Gravity and ingenuity. That’s what you have to work with if you want to win a Soap Box Derby race. And people have been doing this for decades now. Akron, Ohio has been the home of the Soap Box Derby World Championships since 1935. But it all almost faded away after the event held in 1973. This was an event marred by a winner that was discovered to be cheating.
Racer Jimmy Gronen was beating up on the other kids around him. The lightweight 14-year-old had a car with massive margins of victory. According to Wikipedia, the average heat race at the time was decided by a victory margin of between one to three feet. Gronen was making it to the finish line with a gap of between 20 to 30 feet. That’s massive. How did he do it?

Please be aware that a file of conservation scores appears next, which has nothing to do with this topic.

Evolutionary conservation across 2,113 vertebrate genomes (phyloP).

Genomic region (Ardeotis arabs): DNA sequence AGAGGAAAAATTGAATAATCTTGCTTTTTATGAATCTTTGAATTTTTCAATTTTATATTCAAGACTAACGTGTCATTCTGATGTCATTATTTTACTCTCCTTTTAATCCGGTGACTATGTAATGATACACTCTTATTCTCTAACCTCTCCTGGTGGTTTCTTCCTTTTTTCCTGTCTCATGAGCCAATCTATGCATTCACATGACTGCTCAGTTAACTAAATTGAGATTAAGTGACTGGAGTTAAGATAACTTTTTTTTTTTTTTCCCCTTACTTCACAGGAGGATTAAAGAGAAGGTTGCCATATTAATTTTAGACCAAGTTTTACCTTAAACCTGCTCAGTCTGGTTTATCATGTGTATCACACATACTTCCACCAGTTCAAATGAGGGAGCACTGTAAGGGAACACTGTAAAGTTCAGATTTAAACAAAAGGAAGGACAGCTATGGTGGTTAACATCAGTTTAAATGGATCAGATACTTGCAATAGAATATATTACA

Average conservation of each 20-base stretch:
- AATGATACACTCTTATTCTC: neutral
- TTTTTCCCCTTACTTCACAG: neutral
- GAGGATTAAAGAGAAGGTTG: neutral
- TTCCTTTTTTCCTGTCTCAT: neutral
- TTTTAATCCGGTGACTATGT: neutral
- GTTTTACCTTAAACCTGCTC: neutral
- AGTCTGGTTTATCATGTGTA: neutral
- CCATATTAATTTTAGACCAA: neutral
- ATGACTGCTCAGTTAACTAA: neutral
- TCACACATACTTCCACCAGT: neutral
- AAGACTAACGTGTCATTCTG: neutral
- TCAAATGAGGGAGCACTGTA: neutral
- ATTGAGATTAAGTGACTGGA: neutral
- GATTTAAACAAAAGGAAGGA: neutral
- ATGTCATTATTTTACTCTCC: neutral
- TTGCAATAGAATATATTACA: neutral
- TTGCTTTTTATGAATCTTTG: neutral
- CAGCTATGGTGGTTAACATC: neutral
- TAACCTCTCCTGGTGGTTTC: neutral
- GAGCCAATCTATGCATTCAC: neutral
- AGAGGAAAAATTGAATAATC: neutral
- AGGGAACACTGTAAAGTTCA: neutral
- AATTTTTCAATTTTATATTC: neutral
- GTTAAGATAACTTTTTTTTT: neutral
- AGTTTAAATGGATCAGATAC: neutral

His uncle (and legal guardian) had constructed an electromagnetic system by which to gain an advantage. The starting block uses a metal lever that falls away to release the cars. Gronen’s car used a magnet to provide an initial pull as the metal pole fell away. It’s brilliant, really. But it’s also against the rules. The winning car was x-rayed as competitors cried foul. Once the system was discovered, Gronen was stripped of the title and the second-place finished was declared champion for that year.
It seems like Gronen’s uncle could’ve had a career in motorsport if he wasn’t already a wealthy engineer. Somewhere, Smokey Yunick is wiping away a happy tear. And if this wasn’t an event for children, we might nod and smile as well.